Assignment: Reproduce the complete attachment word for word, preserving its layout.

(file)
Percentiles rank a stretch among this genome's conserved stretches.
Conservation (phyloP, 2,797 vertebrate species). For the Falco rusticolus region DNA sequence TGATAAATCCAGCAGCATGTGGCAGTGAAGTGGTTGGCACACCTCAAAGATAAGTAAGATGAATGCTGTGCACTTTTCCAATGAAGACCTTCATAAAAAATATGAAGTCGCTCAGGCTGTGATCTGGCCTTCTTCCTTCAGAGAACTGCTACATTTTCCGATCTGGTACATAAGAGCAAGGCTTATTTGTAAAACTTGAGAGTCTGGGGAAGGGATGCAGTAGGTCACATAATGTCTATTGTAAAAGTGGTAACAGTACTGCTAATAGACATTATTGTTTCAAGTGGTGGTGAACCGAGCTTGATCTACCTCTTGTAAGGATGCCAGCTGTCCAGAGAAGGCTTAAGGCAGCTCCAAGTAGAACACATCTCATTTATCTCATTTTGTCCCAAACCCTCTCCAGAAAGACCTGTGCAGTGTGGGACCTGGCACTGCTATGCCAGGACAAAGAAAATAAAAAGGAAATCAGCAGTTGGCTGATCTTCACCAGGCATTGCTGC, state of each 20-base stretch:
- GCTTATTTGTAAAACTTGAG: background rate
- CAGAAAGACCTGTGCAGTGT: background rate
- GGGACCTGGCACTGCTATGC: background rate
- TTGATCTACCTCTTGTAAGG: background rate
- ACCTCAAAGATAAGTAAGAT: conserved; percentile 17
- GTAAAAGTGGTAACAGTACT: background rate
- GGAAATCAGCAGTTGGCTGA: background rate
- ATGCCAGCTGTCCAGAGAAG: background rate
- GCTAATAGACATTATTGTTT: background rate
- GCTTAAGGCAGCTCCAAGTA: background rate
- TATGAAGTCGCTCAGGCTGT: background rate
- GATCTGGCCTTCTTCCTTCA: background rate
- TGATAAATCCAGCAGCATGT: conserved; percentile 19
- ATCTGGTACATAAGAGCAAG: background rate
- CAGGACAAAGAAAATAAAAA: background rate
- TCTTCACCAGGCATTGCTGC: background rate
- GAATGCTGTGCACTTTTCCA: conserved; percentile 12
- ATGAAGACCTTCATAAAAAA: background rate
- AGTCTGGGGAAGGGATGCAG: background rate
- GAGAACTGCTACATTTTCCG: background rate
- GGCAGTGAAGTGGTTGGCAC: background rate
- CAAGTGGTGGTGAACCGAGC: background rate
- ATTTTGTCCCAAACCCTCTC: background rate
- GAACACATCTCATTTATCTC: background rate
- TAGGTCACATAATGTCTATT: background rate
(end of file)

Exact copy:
Percentiles rank a stretch among this genome's conserved stretches.
Conservation (phyloP, 2,797 vertebrate species). For the Falco rusticolus region DNA sequence TGATAAATCCAGCAGCATGTGGCAGTGAAGTGGTTGGCACACCTCAAAGATAAGTAAGATGAATGCTGTGCACTTTTCCAATGAAGACCTTCATAAAAAATATGAAGTCGCTCAGGCTGTGATCTGGCCTTCTTCCTTCAGAGAACTGCTACATTTTCCGATCTGGTACATAAGAGCAAGGCTTATTTGTAAAACTTGAGAGTCTGGGGAAGGGATGCAGTAGGTCACATAATGTCTATTGTAAAAGTGGTAACAGTACTGCTAATAGACATTATTGTTTCAAGTGGTGGTGAACCGAGCTTGATCTACCTCTTGTAAGGATGCCAGCTGTCCAGAGAAGGCTTAAGGCAGCTCCAAGTAGAACACATCTCATTTATCTCATTTTGTCCCAAACCCTCTCCAGAAAGACCTGTGCAGTGTGGGACCTGGCACTGCTATGCCAGGACAAAGAAAATAAAAAGGAAATCAGCAGTTGGCTGATCTTCACCAGGCATTGCTGC, state of each 20-base stretch:
- GCTTATTTGTAAAACTTGAG: background rate
- CAGAAAGACCTGTGCAGTGT: background rate
- GGGACCTGGCACTGCTATGC: background rate
- TTGATCTACCTCTTGTAAGG: background rate
- ACCTCAAAGATAAGTAAGAT: conserved; percentile 17
- GTAAAAGTGGTAACAGTACT: background rate
- GGAAATCAGCAGTTGGCTGA: background rate
- ATGCCAGCTGTCCAGAGAAG: background rate
- GCTAATAGACATTATTGTTT: background rate
- GCTTAAGGCAGCTCCAAGTA: background rate
- TATGAAGTCGCTCAGGCTGT: background rate
- GATCTGGCCTTCTTCCTTCA: background rate
- TGATAAATCCAGCAGCATGT: conserved; percentile 19
- ATCTGGTACATAAGAGCAAG: background rate
- CAGGACAAAGAAAATAAAAA: background rate
- TCTTCACCAGGCATTGCTGC: background rate
- GAATGCTGTGCACTTTTCCA: conserved; percentile 12
- ATGAAGACCTTCATAAAAAA: background rate
- AGTCTGGGGAAGGGATGCAG: background rate
- GAGAACTGCTACATTTTCCG: background rate
- GGCAGTGAAGTGGTTGGCAC: background rate
- CAAGTGGTGGTGAACCGAGC: background rate
- ATTTTGTCCCAAACCCTCTC: background rate
- GAACACATCTCATTTATCTC: background rate
- TAGGTCACATAATGTCTATT: background rate